We lived on a gentle lifestyle block with no large animals, no dangerous dogs, and sturdy, safe fences. It was the perfect, safe setting for my oldest, and at the time, only daughter to enjoy her early years. She was the love of my life, the reason for everything I did. On this particular day, we’d come home with the groceries. I let her play in the warming spring sun while I unloaded the groceries. The breeze danced through the house and the front door slammed closed. Irritated but not too bothered, I headed over to open it back up. That’s when I heard it.
A bone chilling scream on the other side of the door. Two quick strides and I was there. Face crumpled, tears streaming down, the apple of my eye stood there, apparently unhurt but very upset. I swept her into my arms and only then did I notice her hand. Four fingers white and flattened. A red line on either side where the door frame ended abruptly. Her hand was crushed. My heart was crushed. Without a further thought, we were on our way to the emergency room.
What I didn’t know it at the time, this scene is all too common. In 2016 more than, 14,000 people were injured by doors, over 9,000 were injured by doors in their home. ACC paid out more than $6 million for these new claims while handling over $13.8 million in ongoing claims for an additional 40,000 injuries. (1)
How many parents know that doors are dangerous? I didn’t. Fortunately, my lack of awareness didn’t cause my daughter any permanent damage. She was unable to use her hand for a week, but eventually things returned to normal for her. Other children are not so lucky.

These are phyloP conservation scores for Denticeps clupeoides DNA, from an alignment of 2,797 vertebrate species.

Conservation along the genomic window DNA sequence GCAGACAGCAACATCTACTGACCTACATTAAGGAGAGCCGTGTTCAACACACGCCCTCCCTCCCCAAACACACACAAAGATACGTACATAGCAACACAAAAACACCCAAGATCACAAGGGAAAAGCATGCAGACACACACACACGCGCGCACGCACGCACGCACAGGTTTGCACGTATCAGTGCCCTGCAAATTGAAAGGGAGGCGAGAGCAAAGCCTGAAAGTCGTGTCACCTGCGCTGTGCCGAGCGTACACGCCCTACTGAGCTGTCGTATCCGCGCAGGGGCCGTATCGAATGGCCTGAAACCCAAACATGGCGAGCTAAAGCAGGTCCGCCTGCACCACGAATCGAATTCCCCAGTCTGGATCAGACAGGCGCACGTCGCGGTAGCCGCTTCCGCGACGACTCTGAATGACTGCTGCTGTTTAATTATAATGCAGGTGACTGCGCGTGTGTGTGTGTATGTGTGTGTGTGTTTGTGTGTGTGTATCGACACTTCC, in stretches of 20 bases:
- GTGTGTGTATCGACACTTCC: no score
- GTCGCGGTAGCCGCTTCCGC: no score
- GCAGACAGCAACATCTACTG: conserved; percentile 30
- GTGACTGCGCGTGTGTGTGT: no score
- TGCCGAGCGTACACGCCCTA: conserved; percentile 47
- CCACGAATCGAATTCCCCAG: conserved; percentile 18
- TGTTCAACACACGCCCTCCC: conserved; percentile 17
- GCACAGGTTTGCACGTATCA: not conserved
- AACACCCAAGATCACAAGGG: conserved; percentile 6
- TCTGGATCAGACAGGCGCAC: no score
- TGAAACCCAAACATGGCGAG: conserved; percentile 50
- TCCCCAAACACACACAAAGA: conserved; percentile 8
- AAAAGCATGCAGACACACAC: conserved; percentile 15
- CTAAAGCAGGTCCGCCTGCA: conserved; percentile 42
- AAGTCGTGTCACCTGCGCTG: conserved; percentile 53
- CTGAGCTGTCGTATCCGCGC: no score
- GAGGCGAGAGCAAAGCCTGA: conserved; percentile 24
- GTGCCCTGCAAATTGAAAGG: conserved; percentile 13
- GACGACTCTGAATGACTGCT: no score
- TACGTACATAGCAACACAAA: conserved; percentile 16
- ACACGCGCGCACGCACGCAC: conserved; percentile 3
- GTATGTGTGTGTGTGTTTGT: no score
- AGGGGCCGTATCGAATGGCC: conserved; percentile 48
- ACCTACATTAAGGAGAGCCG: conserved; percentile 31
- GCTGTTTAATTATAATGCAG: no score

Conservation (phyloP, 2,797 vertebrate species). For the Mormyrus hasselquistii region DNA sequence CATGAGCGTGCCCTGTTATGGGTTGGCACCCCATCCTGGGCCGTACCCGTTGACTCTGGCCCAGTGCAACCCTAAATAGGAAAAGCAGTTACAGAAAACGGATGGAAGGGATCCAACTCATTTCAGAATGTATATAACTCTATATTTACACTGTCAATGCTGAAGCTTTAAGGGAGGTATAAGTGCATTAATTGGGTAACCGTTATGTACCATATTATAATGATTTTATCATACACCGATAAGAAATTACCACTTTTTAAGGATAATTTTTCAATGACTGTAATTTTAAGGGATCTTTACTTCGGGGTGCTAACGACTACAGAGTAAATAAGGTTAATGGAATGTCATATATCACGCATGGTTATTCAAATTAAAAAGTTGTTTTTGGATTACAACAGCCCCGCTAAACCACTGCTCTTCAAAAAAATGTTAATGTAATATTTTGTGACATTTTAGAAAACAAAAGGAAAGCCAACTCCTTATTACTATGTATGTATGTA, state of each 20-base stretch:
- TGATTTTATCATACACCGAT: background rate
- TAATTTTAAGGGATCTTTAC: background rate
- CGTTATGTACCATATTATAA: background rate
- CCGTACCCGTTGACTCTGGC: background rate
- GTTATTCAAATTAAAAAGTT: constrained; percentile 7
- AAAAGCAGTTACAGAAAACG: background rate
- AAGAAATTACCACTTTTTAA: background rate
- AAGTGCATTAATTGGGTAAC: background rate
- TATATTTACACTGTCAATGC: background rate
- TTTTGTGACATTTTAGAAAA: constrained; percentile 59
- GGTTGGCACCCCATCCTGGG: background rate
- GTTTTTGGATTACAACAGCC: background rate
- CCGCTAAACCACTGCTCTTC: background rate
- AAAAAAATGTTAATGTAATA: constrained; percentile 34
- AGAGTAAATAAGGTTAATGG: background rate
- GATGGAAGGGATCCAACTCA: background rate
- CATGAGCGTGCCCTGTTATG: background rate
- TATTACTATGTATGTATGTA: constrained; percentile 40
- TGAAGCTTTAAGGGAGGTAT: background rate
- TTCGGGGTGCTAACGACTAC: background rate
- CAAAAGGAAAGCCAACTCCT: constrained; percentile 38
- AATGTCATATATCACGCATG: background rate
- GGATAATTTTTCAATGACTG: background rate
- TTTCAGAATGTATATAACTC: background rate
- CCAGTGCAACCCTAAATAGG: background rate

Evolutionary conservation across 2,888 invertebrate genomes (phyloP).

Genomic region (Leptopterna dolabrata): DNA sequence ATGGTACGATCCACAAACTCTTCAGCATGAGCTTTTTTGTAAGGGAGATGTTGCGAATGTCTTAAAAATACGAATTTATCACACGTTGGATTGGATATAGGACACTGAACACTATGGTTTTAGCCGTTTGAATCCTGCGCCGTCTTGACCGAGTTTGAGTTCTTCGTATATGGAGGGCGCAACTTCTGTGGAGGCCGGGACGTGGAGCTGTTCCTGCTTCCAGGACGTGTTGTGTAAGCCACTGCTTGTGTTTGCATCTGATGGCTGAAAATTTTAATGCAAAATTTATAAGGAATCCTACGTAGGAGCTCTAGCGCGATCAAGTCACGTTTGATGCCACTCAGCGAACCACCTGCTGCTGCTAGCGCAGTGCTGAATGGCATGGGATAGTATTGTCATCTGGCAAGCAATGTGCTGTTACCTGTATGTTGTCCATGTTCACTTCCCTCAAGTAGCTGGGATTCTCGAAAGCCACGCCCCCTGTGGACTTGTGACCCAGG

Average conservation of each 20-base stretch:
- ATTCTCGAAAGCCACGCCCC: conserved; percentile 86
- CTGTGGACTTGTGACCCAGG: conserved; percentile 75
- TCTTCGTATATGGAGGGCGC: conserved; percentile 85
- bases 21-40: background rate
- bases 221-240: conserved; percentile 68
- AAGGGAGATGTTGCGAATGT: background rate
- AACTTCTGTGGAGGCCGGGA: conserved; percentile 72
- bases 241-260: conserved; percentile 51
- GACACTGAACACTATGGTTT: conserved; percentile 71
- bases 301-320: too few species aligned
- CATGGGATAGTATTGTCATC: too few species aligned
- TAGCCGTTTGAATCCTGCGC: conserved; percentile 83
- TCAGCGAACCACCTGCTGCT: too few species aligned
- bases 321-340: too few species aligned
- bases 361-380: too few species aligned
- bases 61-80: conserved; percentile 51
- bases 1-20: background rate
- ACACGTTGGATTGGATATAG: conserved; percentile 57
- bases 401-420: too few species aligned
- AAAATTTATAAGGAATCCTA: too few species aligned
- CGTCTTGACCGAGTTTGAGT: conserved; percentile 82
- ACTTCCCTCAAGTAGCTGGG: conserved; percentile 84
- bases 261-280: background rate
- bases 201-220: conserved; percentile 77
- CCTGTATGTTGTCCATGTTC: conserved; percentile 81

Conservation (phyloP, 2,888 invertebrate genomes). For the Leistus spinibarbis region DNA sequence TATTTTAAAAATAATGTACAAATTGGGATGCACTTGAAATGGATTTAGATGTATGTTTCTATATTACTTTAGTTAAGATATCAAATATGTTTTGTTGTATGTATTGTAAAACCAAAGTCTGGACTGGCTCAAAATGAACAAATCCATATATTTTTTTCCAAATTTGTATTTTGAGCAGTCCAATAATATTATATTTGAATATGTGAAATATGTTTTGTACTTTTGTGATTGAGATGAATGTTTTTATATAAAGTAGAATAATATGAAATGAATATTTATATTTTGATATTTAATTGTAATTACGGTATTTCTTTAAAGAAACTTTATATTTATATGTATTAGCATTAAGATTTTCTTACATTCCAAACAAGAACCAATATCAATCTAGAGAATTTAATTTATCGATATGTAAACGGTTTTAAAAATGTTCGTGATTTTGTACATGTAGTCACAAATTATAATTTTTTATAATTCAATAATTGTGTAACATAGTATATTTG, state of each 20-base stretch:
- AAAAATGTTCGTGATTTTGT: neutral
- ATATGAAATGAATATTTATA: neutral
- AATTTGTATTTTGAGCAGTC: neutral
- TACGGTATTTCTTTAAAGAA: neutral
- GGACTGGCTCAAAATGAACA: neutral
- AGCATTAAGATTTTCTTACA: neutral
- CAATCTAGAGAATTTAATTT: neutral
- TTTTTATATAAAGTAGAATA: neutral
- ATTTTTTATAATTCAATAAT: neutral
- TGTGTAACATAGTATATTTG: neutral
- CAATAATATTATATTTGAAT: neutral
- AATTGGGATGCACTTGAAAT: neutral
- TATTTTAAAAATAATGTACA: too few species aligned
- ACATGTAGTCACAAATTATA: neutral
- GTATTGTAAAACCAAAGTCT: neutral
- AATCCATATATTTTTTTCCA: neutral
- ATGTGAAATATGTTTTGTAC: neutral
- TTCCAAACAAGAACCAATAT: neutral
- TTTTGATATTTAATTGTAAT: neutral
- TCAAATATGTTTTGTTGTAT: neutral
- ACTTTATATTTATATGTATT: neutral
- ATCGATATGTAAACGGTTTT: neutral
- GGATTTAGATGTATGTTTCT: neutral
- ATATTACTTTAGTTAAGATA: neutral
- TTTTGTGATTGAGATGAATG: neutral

Finger injuries from doors can range from a slight pinch, to a crushed finger, to complete amputation of the digits, either at the place of the accident or by the surgeon. Old fashioned wooden framed doors are heavy and close with significant force. A report from West Bend states that the closing force on the hinged side of a door is upwards of 40 tons per square inch – an immense crushing force (2). Aluminium framed doors tend to be slightly lighter weight but have sharper edges resulting in less crushing but more amputations. I met two families, over one weekend, who saved their toddlers’ fingers by putting them in a plastic bag with ice before leaving for the emergency room. Today’s doors are getting lighter in construction but wider to accommodate wheel chairs which results in more serious injuries due to the crow bar like action of the wider door.
The first step to preventing injury is to become aware of the danger. Educating parents and children of this significant hazard in their house will go a long way in preventing injuries. The second step is to implement a culture of safety utilizing products that mitigate risk in dangerous situations. Help us bring greater awareness to the dangers of doors, share your story on facebook at the “Safe Doors for Kids and Adults” open group. Share this article. Talk to your school and day care staff so they understand the dangers. Talk to your kids, if they are old enough to understand. And keep yourself safe. Even though most hand in door injuries affect children, adults are still at risk.
Unfortunately, by definition, accidents are unplanned events that happen with or without awareness of the dangers involved. Safety devised can assist in mitigating risks when awareness is not enough. Research available safety products. GET THESE SAFEY PRODUCTS IN PLACE! Most of these injuries are preventable. With proper safety guards, a serious accident is reduced to a minor first aid situation.